Lodge Ellangowan, No 716

on the Roll of the Grand Lodge of Scotland

 

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Copyright 2016
Lodge Ellangowan

No 716
All Rights Reserved


John Birrell 1888-1891

Installation Pictures

 

COLONEL John Birrell

COLONEL John Birrell was a rich man on paper. He was one of Scotland's most successful paper manufacturers.

He owned the Ellangowan Paper Company, providing jobs for a great many men and women in Milngavie, and was regarded within the industry as one of its leading players

The Colonel also served on Milngavie Town Council for 28 years spending six of them - from 1886-92 - as provost of the burgh. His title of Colonel came through his service as a citizen soldier in the Volunteer and Territorial movements.

On his death at the age of 63 in 1920 the Herald said: ''...he did much to popularise military training for national defence in Milngavie and the surrounding district, and made for himself throughout Dunbartonshire and Stirlingshire a high reputation as a devoted and capable officer.''

Born into a wealthy family in Penicuik, the young John Birrell entered the paper industry at the most humble level, as an apprentice in 1882, together with an Edinburgh businessman, Birrell bought the struggling Allander Paper Mill in Milngavie, changing its name to the Ellangowan.The business prospered and Birrell became sole partner on the death of his colleague in 1894.He invested heavily in new machinery, introducing electric power and lighting to make the mill one of the most modern in the country.

It worked round the clock churning out high quality writing and printing paper for books.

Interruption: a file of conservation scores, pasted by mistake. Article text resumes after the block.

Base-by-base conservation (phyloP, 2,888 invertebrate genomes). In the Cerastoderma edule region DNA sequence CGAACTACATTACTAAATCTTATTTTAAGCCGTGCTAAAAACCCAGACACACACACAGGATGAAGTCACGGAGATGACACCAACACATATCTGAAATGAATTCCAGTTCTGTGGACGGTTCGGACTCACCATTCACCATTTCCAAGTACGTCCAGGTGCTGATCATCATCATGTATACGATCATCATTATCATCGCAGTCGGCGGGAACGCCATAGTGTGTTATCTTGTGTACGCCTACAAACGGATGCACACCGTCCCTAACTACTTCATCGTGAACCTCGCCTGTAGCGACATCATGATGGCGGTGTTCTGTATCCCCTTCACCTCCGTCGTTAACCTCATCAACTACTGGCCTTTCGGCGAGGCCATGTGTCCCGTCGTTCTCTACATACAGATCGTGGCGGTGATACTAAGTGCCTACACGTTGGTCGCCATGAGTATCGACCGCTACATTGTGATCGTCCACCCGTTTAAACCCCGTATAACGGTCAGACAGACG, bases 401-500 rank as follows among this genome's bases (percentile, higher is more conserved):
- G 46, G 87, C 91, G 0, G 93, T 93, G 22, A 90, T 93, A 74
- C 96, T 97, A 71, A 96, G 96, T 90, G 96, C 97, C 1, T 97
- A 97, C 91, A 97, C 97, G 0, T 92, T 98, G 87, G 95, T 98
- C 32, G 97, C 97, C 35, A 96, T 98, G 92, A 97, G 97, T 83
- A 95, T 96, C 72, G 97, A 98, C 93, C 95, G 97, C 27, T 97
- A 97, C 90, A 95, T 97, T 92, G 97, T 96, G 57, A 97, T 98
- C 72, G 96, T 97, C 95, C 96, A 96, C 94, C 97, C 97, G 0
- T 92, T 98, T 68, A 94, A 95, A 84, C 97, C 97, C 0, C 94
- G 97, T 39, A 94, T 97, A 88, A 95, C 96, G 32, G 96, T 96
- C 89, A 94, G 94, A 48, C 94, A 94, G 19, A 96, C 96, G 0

Shipments were dispatched every week to the home and export markets. His knowledge of the industry and the market earned him the chairmanship of the Scottish Paper Makers' Association. He played a big part in its amalgamation with the Paper Makers' Association of Great Britain and Ireland, an arrangement which was said to have greatly benefited the industry. After his death the business was carried on by the paper tycoon's brother and a board of directors.

Married with a son and four daughters, Col Birrell was best known to the Herald through his municipal service as a Tory councillor. ''He had only been a year in his own business when he offered himself for municipal honours in the town of his adoption, and for over a quarter of a century he gave unstinted services to the community - notwithstanding the ever-enlarging calls on his professional talents and experience. ''He had no need to enter the council for the purpose of advertising his name or his calling. He entered it at the call of civic patriotism, to place at the service of his fellow-citizens all the knowledge and experience he had acquired in the prosecution of his professional career.''

The Herald said the council had benefited from Col Birrell's technical knowledge. He was known and liked as a man of ''quiet courtesy''. Provost D.H.Ferguson referred to the burgh's opposition some years earlier to a Glasgow Gas Consolidation Order.
  ''Colonel Birrell was on that occasion one of the witnesses in support of the town council's case, and his evidence materially contributed to the success which attended the council's action,'' he said. Col Birrell became seriously ill in 1919 but seemed to make a full recovery in time for his daughter's wedding in June the following year. But he suffered a relapse and died peacefully at his Allander House home.

At his funeral at Maryhill Crematorium Birrell's six oldest employees acted as pallbearers. His ashes were later interred at Crail where the colonel had a holiday home. As the cortege of 15 cars set out behind the hearse for the crematorium, the Ellangowan Paper Mill has a rare stoppage to let the colonel's employees form a guard of honour as he began his final journey.